Support Functions

Several extremely useful Winsock support functions can help you get information about peers, make DNS queries, and convert between various data formats that are supported with Winsock.

Connected Peer Functions

To get address information for a connection that a socket is currently connected with, you can use the getpeername() function:

int getpeername (SOCKET s, struct sockaddr *name, int *namelen);

The first parameter is the socket for which you want information, the name parameter is a pointer to a SOCKADDR structure (which will be a SOCKADDR_IN for TCP/IP), and namelen is a pointer to its length.

To retrieve address information for the local interface of a connected socket, the following function is defined:

int getsockname (SOCKET s, struct sockaddr *name, int *namelen);

The getsockname() function takes the same parameters as the getpeername() function, except that the name parameter will return local address information, rather than the remote connection.

Host Names

To get your device's host name, you can call the aptly named gethostname() function:

int gethostname (char *name, int namelen);

The name parameter is a pointer to a character buffer that will receive the name, and namelen is the length of the name buffer specified.

To set the device's host name, use the sethostname() function, which is defined as follows:

int sethostname(char *pName, int cName);

This function takes two parameters. The first is a pointer to a buffer that contains the new host name, and the second is the cName parameter, which specifies the buffer's length.

Name Resolution

The inet_addr function is used to convert an IP "dot" address (e.g., into an unsigned long value:

unsigned long inet_addr (const char *cp);

It takes a single parameter, a pointer to a character buffer cp containing the IP "dot" address string.

If you want to perform the inverse function, use inet_ntoa(), which will convert an address to a string:

char * inet_ntoa (struct in_addr in);

Here, you pass in an address structure; typically, a SOCKADDR_IN that defines the address you want to convert.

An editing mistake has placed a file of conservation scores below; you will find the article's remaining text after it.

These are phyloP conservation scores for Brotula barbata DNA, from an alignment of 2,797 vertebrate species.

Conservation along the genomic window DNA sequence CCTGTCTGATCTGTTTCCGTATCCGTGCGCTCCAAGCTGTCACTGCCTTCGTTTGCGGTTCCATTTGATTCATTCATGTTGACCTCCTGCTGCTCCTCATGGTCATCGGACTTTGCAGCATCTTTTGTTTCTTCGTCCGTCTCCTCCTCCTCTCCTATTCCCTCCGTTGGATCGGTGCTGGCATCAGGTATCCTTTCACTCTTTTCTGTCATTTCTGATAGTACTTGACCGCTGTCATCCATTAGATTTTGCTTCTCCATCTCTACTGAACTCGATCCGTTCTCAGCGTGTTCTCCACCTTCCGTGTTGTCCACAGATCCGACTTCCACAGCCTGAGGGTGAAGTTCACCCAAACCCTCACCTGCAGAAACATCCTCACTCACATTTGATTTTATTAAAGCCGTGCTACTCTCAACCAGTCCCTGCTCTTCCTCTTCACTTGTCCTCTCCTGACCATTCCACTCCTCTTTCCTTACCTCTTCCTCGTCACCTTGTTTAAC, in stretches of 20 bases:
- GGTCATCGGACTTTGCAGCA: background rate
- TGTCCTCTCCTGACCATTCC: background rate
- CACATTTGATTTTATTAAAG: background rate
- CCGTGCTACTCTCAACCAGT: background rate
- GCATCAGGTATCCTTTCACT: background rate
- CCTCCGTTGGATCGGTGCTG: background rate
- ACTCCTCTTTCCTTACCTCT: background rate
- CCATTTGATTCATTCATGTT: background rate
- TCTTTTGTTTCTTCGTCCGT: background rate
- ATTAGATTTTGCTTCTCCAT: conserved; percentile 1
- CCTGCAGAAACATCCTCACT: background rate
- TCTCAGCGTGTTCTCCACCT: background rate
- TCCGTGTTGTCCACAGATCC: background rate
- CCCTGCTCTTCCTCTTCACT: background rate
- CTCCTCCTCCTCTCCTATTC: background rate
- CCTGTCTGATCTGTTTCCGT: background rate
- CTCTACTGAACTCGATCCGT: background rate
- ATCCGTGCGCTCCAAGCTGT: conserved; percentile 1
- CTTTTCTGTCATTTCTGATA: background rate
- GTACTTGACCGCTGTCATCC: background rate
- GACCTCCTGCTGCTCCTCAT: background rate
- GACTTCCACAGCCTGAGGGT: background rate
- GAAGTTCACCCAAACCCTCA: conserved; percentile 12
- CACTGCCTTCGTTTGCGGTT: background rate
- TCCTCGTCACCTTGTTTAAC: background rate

The next set of support functions we will look at deals with host name resolution. All Winsock functions dealing with host addresses and names use a HOSTENT data structure. This structure contains all the available information about an individual host. It is defined as follows:

struct hostent {
   char *h_name;
   char **h_aliases;
   short h_addrtype;
   short h_length;
   char **h_addr_list;

The h_name field contains the official name of the host. The h_aliases field points to an array of alternative host name string pointers that are terminated by a NULL pointer value. The h_addrtype field is the type of address being returned, and will be either AF_INET or AF_IRDA. The h_length field is the length in bytes of each address in the h_addr_list array. The h_addr_list array is a null-terminated array of network addresses in network byte order.

To get host information for a network device by name, use the following:

struct hostent *gethostbyname(const char *name);

The only parameter needed is the name of the host for which you want information.

Use the following to get information about a host by address:

struct hostent *gethostbyaddr(const char *addr, int len, int type);

Here, you need to pass in a bit more information about the host. The first parameter is the address structure, with information about the host you want to query. This will typically be the value that is returned from calling the inet_addr() function. The len parameter is the length in bytes of the address, and the type parameter is the type of address?either AF_INET or AF_IDRA.

Byte Order

The final set of support functions deals with converting values from host byte order to network byte order.

To convert a long value to/from host byte order to network byte order, use the following functions:

u_long htonl (u_long hostlong);
u_long ntohl (u_long netlong);

Convert a short value to/from host byte order to network byte order as follows:

u_short htons (u_short hostshort);
u_short ntohs (u_short netshort);